Score: 4.5/5

Conway the Machine – “What Has Been Blessed Cannot Be Cursed” review

This is the 11th EP from Buffalo emcee & entrepreneur Conway the Machine. Blowing up in late 2015 as part of the 3 OGs of Griselda Records alongside his brother Westside Gunn & their cousin Benny the Butcher. Ever since the trio have rose to prominence, they’ve had hip hop lock by their constant work ethic balancing quality & quality as well as vividly detailing their lives in the streets on top of boom bap production kin to that of RZA & Havoc in their music. Con’s full-length debut From King to a God was my Album of the Year for 2020 & just dropped his Shady Records-backed sophomore effort God Don’t Make Mistakes back in February, which is the most personal he’s ever been. He just dropped Organized Grime 2 a few weeks ago & is reuniting with Big Ghost Ltd. for What Has Been Blessed Cannot Be Cursed.

“Salutations” is a grim opener talking about whacking motherfuckers whereas “It’s a Green Light works in a piano & a harp admitting that he’s more confident than ever. “Bodie Broadus” takes a richer albeit drumless route calling out those who waited until he blew up to reach out to him leading into Jae Skeese tagging along for bloodcurdling “In My Soul” talking about people wanting them gone. “Y.B.C.M. (Your Bitch Chose Me)” goes into more soulful territory saying they know the game just before “Why You Ain’t Move on Me?” eerily gets on his murder shit.

Meanwhile on “Sunday Sermon”, we have Conway reuniting with Jae Skeese to go back & forth with each other over yet another soul sample bragging about their legendary status while the song “Scared II Death” with Method Man is a ghoulish boom bap banger taking a shot at those who be afraid of them. The final song “Big Drum” comes through with yet another Drumwork posse cut except he’s showcasing damn new the full roster at this point & “Dog Food” ends the EP with an outro from the skit gawd himself Lukey Cage.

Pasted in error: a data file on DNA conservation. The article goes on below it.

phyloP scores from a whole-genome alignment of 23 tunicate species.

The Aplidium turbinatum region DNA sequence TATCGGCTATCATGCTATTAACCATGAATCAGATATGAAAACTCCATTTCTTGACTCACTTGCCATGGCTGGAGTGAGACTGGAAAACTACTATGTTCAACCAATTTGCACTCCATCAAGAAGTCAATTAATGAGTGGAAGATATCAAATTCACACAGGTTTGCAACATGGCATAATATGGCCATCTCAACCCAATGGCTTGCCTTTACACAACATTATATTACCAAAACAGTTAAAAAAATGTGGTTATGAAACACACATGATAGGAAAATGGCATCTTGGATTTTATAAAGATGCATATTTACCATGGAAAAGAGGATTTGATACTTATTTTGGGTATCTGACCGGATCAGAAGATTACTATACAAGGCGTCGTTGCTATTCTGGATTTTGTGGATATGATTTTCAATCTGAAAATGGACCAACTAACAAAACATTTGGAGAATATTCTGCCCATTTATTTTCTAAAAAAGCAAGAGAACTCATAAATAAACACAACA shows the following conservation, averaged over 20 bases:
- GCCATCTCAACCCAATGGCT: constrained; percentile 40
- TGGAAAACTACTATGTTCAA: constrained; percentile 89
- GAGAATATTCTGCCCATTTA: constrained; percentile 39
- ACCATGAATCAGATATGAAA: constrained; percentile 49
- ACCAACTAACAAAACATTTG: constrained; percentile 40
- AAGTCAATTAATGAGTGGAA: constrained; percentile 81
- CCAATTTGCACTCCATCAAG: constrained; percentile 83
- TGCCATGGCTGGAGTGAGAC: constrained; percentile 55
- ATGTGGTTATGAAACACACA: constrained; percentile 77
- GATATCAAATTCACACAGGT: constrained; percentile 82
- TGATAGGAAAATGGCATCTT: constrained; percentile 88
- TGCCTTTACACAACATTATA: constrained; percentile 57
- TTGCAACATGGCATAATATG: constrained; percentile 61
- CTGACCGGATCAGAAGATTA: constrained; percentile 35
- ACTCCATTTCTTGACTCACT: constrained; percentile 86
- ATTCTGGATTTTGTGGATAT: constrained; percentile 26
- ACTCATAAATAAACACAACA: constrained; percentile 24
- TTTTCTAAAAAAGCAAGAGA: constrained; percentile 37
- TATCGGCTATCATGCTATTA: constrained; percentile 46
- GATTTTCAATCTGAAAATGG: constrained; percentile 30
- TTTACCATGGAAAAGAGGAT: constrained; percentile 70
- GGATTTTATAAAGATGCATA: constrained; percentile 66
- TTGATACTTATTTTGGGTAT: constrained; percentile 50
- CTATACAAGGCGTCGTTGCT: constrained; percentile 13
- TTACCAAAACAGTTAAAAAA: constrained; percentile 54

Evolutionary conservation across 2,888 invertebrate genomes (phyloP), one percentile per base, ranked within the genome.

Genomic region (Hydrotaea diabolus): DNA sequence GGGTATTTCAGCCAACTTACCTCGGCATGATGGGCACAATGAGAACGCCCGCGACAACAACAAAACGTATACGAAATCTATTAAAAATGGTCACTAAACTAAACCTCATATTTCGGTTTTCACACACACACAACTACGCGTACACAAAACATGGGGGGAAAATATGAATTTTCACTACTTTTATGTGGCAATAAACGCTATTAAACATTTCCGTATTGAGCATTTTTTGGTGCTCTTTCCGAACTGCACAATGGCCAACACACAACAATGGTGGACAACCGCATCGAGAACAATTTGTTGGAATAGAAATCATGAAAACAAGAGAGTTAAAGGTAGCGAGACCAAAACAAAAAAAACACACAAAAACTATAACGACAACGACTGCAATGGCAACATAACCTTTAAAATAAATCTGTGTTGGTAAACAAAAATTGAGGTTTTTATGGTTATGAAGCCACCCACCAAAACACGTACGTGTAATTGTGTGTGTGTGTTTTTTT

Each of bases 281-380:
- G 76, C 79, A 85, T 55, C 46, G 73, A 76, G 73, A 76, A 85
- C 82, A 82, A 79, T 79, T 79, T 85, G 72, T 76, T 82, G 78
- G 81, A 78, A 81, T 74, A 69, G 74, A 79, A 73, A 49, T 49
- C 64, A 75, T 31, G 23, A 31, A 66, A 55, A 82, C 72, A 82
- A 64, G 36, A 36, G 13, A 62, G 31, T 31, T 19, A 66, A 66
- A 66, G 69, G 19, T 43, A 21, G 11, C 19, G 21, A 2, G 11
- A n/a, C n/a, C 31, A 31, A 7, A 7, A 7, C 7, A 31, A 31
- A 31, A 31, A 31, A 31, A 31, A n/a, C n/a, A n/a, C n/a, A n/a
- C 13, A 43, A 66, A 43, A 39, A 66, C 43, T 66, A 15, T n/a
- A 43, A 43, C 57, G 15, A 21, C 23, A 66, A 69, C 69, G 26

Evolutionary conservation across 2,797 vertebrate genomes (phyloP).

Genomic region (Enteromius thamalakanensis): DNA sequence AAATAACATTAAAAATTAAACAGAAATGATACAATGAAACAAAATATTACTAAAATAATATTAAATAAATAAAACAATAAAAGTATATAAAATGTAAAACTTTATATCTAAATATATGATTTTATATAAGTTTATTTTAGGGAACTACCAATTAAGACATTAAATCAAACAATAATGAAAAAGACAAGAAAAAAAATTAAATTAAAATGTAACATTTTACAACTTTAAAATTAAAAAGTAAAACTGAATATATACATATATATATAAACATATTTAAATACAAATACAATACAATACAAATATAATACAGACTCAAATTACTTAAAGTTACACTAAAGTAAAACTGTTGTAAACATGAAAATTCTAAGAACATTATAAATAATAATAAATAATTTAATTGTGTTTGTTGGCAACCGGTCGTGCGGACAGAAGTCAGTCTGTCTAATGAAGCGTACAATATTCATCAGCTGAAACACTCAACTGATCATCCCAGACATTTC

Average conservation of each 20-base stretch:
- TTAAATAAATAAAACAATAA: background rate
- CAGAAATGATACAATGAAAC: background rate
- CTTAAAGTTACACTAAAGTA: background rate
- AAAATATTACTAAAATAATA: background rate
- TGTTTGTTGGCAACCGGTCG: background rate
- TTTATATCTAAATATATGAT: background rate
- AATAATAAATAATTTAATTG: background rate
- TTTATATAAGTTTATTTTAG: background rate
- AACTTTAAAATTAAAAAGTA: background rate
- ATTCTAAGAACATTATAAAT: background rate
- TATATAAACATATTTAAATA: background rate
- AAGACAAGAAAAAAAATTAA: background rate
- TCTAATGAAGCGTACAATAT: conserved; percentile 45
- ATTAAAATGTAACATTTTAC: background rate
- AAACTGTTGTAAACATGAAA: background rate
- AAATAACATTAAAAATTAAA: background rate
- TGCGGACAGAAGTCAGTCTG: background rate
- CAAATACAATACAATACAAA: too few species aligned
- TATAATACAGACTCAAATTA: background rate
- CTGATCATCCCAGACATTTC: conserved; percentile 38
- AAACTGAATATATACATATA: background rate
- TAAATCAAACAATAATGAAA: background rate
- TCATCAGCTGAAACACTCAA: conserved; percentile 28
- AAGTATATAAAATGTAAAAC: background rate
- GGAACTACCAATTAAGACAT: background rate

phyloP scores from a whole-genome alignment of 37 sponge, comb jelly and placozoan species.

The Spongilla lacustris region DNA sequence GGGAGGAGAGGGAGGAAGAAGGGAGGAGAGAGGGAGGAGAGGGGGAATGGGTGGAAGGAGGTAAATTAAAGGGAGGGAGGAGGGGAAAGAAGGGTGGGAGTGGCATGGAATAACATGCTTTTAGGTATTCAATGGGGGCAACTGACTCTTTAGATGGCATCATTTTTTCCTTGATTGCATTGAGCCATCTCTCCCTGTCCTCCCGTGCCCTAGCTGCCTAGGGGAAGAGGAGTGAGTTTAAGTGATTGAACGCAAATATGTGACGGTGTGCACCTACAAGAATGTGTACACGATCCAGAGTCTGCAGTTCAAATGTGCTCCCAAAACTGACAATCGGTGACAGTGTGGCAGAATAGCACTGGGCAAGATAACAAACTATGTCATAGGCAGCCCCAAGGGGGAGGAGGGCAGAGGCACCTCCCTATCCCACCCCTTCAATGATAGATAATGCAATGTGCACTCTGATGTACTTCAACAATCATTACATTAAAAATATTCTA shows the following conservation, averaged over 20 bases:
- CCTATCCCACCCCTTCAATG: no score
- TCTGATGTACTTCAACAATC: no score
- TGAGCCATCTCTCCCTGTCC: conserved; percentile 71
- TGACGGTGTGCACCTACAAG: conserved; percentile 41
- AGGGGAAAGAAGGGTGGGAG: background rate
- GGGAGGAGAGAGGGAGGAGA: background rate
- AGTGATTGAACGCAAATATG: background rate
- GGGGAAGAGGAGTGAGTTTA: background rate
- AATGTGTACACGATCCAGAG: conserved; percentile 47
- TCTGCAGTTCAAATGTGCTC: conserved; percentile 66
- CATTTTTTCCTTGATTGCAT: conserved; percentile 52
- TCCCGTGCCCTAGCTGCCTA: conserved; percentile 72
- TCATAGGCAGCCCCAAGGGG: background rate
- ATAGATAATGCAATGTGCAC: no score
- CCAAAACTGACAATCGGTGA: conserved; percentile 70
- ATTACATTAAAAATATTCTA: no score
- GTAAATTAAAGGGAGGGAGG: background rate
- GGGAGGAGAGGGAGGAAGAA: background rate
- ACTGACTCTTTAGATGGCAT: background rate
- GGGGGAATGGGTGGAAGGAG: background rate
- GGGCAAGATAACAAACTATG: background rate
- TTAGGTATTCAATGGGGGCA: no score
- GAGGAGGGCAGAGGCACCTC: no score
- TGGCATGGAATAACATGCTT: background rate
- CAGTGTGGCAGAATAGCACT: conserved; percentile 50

No One Mourns the Wicked & If It Bleeds It Can Be Killed have quickly become some of the best EPs that Con have put out yet, so I had very high hopes going into into What Has Been Blessed Cannot Be Cursed & I’m very satisfied with it. As raw as Organized Grime 2 was, the production from Big Ghost Ltd. is much spookier & Con’s lyricism remains unmatched in today’s hip hop climate.

Score: 4.5/5

Jae Skeese – “Authenticity Check” review

Jae Skeese is a 31 year old MC from Buffalo, New York who first emerged in 2010 off his debut mixtape W.A.C.K. (Women, Alcohol, Cash & Kicks). However, it wasn’t until a decade later where he & 7xvethegenius got their biggest break thus far after the very first signees to Conway the Machine’s very own EMPIRE Distribution imprint Drumwork Music Group. He just dropped his 7th mixtape Revolver Ocelot over the fall & then his 2nd EP Iroquois Pliskin a couple weeks ago, but is now tapping in with Big Ghost Ltd. to produce his 3rd EP from top to bottom.